The Pentagon said Friday it will continue to operate in an air zone over the East China Sea that China recently declared as under its control.
“We have flights routinely transiting international airspace throughout the Pacific, including the area China is including in their [air defense identification zone],” said Pentagon spokesman Army Col. Steve Warren.
“These flights are consistent with long standing and well known U.S. freedom of navigation policies that are applied in many areas of operation around the world. I can confirm that the U.S. has and will continue to operate in the area as normal.”
The statement comes after China sent two fighter jets to tail U.S. and Japanese warplanes that were flying in the airspace in defiance of China’s Nov. 23 announcement that all planes flying through the area would have to submit flight plans and other information to Beijing authorities.
Chinese media reports said the fighter jets identified the planes but took no action.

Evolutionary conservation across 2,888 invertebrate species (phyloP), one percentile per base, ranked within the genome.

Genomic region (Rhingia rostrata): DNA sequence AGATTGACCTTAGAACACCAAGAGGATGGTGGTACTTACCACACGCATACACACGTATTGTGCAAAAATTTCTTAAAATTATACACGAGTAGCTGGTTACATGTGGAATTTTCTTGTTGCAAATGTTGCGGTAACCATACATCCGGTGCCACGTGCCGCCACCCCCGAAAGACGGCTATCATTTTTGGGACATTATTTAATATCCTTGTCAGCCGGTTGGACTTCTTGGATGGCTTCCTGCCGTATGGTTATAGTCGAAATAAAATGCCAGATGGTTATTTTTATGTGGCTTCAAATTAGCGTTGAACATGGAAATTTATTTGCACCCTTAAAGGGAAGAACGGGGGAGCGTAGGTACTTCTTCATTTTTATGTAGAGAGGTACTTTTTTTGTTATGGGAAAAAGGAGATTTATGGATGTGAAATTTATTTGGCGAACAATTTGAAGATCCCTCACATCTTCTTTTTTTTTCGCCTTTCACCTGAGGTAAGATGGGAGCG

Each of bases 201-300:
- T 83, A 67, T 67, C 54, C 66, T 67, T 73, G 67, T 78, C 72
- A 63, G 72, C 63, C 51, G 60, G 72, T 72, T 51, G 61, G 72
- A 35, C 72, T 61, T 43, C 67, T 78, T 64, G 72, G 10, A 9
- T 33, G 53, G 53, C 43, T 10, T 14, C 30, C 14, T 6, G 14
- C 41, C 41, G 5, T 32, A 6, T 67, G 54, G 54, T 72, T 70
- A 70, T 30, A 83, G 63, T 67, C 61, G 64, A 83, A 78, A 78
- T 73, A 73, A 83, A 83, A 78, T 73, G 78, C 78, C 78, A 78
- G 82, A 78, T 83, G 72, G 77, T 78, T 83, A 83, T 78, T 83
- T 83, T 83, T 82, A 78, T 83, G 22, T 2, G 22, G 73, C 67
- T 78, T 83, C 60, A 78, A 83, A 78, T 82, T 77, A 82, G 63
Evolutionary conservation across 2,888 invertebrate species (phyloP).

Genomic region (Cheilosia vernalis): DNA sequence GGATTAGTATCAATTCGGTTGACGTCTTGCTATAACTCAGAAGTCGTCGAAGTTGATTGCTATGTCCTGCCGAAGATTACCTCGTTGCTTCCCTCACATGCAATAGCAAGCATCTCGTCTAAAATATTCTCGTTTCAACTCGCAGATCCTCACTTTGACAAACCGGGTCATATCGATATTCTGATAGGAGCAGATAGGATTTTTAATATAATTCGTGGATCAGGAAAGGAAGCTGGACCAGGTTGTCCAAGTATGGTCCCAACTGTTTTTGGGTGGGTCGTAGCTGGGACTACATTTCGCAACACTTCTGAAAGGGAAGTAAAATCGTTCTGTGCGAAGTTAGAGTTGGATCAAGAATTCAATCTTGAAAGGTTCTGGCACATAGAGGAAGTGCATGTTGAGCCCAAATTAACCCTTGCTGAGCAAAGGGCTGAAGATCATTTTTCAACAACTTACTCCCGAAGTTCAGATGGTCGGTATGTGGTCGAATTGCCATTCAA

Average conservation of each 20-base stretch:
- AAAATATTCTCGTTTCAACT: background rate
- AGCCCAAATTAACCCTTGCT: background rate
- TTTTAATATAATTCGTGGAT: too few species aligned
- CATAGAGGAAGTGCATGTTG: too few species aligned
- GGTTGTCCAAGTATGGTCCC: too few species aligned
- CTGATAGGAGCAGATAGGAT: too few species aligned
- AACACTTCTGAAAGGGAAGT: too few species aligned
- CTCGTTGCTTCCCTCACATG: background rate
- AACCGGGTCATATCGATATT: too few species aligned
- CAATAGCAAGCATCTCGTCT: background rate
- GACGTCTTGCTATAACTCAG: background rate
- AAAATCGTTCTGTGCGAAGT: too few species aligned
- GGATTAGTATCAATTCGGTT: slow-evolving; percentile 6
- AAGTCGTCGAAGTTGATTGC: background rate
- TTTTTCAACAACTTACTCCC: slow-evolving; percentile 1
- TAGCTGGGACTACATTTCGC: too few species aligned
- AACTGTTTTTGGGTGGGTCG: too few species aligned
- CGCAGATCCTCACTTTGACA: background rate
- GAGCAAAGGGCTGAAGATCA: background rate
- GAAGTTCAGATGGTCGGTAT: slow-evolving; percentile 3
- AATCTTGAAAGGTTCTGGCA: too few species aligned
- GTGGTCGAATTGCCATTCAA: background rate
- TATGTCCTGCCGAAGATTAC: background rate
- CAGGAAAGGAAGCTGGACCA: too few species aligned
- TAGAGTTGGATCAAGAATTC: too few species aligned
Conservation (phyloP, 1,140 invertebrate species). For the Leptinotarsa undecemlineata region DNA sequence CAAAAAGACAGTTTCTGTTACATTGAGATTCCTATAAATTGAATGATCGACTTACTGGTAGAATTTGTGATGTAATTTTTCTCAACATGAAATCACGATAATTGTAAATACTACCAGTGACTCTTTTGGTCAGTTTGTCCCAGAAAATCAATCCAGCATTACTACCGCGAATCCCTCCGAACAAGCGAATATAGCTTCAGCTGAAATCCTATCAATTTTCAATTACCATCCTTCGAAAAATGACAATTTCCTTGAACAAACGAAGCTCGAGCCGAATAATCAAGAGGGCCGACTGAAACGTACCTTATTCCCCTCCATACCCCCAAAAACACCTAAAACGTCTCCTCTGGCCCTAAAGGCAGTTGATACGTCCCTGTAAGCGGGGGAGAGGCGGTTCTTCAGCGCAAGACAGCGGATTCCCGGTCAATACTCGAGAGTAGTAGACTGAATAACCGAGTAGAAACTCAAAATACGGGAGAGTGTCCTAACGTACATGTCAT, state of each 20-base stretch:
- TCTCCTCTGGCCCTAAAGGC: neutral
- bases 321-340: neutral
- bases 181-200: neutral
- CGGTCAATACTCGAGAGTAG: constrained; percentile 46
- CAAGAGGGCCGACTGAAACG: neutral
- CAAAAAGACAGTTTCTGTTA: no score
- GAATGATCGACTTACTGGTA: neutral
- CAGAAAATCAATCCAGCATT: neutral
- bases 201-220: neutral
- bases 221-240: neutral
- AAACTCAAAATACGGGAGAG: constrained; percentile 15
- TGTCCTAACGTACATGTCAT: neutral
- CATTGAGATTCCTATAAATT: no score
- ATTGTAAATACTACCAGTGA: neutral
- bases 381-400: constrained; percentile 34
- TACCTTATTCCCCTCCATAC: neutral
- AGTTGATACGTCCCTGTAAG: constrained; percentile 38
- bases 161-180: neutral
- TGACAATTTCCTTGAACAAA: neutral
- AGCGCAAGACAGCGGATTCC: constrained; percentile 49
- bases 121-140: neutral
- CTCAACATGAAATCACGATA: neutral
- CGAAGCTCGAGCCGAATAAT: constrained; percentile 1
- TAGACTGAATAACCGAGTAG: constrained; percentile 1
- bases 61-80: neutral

China’s newly declared “Air Defense Identification Zone” includes airspace over the East China Sea, which is home to a tiny but hotly contested group of islands that have been under administrative control by Japan but also claimed by China.
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The U.S., which has defense treaties with China’s regional neighbors Japan, South Korea and the Philippines, immediately issued a response dismissing the declaration before sending B-52 bombers through the zone Monday as part of a training exercise.
South Korea and Japan also sent planes through the zone before the Chinese fighter jets were scrambled.
Through official media outlets, Chinese officials said their air force would remain on high alert and would take measures to protect China’s airspace.